Effective Leadership Can Dress in Many Outfits.

A great manager must eventually choose a philosophy. Core elements for the boss holding a stick approach will vary from the fellow dangling a carrot. For control freaks, the difference between filter and bottleneck can be hard to distinguish. Type A’s can be recognized by their self-assuredness; a blessing albeit with drawbacks.

Irrespective of style, the nature of man is that habits define us. We are what we do, and we tend to respond to triggers in entirely foreseeable responses.  Having good habits is a must.

Understanding you are a slave to your habits I suppose could be portrayed as the first step in controlling your habits, rather than the reverse which of course is your habits controlling you.

I got hooked on habits (think about THAT for a moment!) after I read The Greatest Salesman in the World by Og Mandino. Quick read-maybe an hour. A spoonful too much sugar for some, but really good stuff. Life lessons wrapped in fiction.

No matter what your management style is, whether you’ve given it thought or it’s just you being real, you do exhibit a philosophy.  And so here I sit, your ink-stained wretch, with a one pager on making you an effective leader.

Write a list of the ten habits a great manager might exhibit. Your list, not anyone else’s.

Then get after it the way you would eat an elephant. One bite at a time. Could you become that list; become that manager, with those 10 habits?

Let’s say the first is that you start catching individuals in moments of excellence. When you see a colleague do something in role-model fashion, handwrite a short note. Do it once a week. Make that a habit. Put it on your calendar as a recurring event and just do it when it pops up. You will find your eyes on the lookout for those small acts of excellence. Once a week does not overdo it. Your powder says dry but there is enough frequency to move the needle.

If you tell people they have what it takes to succeed, they’ll prove you right.

Just work on that one habit. Do it for a month. Then for month two, add another habit to develop.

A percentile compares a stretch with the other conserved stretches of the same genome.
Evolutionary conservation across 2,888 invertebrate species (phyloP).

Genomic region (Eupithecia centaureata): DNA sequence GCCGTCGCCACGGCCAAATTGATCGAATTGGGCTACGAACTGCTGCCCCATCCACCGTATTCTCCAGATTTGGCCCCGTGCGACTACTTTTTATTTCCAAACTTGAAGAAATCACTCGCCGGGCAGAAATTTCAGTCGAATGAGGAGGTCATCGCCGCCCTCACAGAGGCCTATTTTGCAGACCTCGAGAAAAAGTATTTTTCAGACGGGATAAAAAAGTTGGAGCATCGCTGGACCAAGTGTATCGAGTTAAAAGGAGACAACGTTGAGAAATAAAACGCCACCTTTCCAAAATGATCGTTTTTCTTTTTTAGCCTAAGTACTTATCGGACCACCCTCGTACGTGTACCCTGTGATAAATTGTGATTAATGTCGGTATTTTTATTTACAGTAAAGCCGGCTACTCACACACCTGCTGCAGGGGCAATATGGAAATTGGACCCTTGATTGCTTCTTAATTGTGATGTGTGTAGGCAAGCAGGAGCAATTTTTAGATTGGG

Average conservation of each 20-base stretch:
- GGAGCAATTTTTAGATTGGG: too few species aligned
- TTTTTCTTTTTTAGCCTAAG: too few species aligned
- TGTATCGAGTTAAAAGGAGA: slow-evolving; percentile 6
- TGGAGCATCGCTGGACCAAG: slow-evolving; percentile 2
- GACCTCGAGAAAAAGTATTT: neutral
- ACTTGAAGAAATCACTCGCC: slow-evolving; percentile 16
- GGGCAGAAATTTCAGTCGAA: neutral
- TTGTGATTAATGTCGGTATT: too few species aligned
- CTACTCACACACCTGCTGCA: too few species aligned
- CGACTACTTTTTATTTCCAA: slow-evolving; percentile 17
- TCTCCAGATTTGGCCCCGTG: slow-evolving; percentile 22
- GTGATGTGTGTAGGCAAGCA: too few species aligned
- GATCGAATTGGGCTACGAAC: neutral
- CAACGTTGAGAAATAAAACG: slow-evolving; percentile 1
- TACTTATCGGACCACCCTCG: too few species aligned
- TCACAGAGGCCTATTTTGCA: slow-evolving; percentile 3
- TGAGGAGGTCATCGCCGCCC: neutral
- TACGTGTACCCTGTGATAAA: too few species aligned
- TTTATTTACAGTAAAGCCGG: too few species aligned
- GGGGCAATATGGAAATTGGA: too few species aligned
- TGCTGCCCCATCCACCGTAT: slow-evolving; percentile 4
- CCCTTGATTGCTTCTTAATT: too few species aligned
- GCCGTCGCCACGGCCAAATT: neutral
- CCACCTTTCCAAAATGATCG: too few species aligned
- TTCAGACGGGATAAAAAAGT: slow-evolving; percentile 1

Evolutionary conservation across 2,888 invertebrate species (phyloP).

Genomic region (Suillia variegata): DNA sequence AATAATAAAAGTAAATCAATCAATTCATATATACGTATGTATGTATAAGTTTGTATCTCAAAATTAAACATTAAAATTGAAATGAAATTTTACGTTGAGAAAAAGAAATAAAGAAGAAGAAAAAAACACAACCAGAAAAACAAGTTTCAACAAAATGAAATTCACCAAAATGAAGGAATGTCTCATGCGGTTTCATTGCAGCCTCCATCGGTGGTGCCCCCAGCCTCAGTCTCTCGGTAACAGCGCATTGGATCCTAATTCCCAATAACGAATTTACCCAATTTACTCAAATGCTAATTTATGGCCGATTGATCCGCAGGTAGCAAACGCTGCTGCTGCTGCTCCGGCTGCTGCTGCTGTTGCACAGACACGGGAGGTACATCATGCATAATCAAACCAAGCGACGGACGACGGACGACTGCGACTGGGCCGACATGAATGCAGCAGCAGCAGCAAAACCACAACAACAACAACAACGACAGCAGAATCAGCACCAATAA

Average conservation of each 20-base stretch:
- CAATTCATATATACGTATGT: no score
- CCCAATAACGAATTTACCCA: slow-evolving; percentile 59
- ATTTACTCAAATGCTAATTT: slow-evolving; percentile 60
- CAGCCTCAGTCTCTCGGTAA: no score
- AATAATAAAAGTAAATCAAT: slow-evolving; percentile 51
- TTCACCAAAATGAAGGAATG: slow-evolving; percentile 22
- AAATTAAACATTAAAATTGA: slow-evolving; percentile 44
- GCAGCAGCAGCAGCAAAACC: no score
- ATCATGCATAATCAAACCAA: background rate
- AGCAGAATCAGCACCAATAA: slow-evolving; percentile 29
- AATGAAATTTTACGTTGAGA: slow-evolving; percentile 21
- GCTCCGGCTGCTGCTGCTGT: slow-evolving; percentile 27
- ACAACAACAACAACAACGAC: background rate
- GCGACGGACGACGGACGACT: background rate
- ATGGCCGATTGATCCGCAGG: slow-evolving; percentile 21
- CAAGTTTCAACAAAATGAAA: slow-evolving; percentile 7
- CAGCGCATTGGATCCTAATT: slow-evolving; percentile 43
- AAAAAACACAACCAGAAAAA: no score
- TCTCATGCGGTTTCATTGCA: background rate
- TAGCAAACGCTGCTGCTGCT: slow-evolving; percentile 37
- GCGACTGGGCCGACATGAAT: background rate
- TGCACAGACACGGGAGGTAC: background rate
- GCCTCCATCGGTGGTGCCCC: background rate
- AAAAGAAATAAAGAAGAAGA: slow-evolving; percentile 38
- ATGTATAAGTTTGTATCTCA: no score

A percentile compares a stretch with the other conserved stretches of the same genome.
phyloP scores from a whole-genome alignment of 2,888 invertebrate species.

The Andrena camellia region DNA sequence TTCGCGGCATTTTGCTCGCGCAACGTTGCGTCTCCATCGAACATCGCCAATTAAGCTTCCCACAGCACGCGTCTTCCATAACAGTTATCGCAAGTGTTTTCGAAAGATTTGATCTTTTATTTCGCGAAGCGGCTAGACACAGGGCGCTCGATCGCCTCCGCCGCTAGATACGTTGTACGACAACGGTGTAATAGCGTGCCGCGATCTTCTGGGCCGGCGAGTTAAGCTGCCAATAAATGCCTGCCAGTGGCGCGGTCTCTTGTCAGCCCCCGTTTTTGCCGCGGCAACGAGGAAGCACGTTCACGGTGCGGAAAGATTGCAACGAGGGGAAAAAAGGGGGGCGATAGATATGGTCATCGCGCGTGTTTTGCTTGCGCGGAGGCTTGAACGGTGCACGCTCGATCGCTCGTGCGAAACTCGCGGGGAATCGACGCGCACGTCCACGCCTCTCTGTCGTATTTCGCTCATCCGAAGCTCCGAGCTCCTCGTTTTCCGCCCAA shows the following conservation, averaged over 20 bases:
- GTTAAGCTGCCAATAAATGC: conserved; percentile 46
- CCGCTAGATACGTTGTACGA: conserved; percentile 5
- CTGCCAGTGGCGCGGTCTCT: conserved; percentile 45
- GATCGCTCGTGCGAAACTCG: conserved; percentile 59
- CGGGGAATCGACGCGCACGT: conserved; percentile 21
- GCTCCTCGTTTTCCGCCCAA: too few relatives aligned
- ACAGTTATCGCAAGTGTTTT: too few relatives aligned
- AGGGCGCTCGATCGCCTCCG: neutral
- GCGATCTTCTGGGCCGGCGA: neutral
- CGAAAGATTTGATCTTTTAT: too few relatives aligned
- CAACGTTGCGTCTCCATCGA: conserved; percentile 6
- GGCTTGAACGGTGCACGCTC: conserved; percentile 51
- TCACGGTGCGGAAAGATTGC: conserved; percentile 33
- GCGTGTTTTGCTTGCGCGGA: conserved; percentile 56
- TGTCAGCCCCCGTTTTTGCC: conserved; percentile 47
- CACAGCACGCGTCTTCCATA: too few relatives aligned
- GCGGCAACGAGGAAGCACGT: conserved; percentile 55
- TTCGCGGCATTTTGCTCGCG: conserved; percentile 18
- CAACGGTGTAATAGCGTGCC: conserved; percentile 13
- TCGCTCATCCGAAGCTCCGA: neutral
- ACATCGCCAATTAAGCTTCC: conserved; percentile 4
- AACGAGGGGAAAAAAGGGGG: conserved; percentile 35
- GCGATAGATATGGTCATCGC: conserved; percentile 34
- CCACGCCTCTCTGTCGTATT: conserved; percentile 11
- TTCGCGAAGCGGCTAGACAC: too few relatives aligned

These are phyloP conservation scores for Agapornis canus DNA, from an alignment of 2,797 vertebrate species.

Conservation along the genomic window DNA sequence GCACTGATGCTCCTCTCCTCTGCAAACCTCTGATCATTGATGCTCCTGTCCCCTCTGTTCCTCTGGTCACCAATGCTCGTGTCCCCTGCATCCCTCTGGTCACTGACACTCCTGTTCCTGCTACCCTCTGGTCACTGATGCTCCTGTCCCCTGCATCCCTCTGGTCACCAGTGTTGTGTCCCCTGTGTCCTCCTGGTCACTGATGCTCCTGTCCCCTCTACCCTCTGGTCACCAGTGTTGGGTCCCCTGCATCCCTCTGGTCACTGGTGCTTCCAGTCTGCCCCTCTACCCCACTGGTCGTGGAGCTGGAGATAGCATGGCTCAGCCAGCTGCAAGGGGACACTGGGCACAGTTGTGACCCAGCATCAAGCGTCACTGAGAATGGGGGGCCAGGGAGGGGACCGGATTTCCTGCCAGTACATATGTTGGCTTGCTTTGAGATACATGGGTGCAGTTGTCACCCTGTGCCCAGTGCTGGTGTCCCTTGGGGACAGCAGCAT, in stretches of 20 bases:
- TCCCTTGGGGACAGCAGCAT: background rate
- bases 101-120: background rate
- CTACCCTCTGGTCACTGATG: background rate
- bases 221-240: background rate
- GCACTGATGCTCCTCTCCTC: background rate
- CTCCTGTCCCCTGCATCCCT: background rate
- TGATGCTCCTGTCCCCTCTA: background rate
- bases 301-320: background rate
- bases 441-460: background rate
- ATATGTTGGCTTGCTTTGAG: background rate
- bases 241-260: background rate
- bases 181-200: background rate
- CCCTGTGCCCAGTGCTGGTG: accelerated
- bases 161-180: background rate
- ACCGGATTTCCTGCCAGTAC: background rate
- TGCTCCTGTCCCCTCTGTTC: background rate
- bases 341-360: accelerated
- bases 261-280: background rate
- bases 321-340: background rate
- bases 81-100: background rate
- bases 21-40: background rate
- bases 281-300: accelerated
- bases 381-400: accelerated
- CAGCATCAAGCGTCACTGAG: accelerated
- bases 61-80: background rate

Now on the second month, complete each week with the department having a basic sense of how the week went financially. One or two numbers of the metric that pertains to your work group. Find a clever way to deliver the result. If the team gets loads of email from you already, it is hard to distinguish urgent from important from noise.

Everyone should have a basic exposure to how success for their team is measured. If not, then it is not really fair to expect them to respond as full business partners. If you don’t treat them as such, why should they feel that way. So make sure the team knows how the team is doing. There is a natural desire to be a good teammate, so feed that desire. Don’t ignore it. Don’t let negative vibes or lovers of routine rule the field.

After two months, you have your small atta-boys going out once a week and your team is being shown the score, you might start to see tumblers falling into place. And that is just with your first two habits in place.

Consider how awesome you will start to feel about getting into work. And by the way, I know I earlier wrote it should be YOUR list, not mine. I then launched into a couple as if my list matters. But it does not. Your list matters, as long as you write a credible list.

Think your situation is just a skosh more complex than I am perceiving? You think me simple?

If ice can burn, then love and hate can mate. You can change your culture. Your workplace might be bizarre, but so are most.

In any event, a pattern of good habits will escalate your performance in any environment.

You may find your impressions of yourself change. Your habits will have more effect on you beyond what is happening for the team.  What they do for you and for your sense of purpose and self-worth; your pride and the satisfaction of getting things done.

You may find your impressions of others change as well.

What can your first impression of someone tell you? No more than a chord can tell you about Beethoven; no more than a brushstroke by Renoir. By our very nature, we are complex, capricious, and sometimes delightfully contradictory. Those who take pride in discernment through first impressions are closed minded fools.

And yet they have no idea!

I’ve had some really good friends tell me how good they are at reading people when first meeting, and EVERY TIME I quietly think them foolish. You need to experience folks in several settings at different hours of the day. Then your impressions have a relationship with fair-mindedness.

Maybe that can be a habit you work on; keeping an open mind. Especially when you are with someone you are SURE has less firepower than you.

Another habit suggestion before I close.

Read more. I don’t mean your phone.

The reader lives a thousand lives; a man who never reads leads only one. Reading is a great way to learn that most people do not see things as you do.


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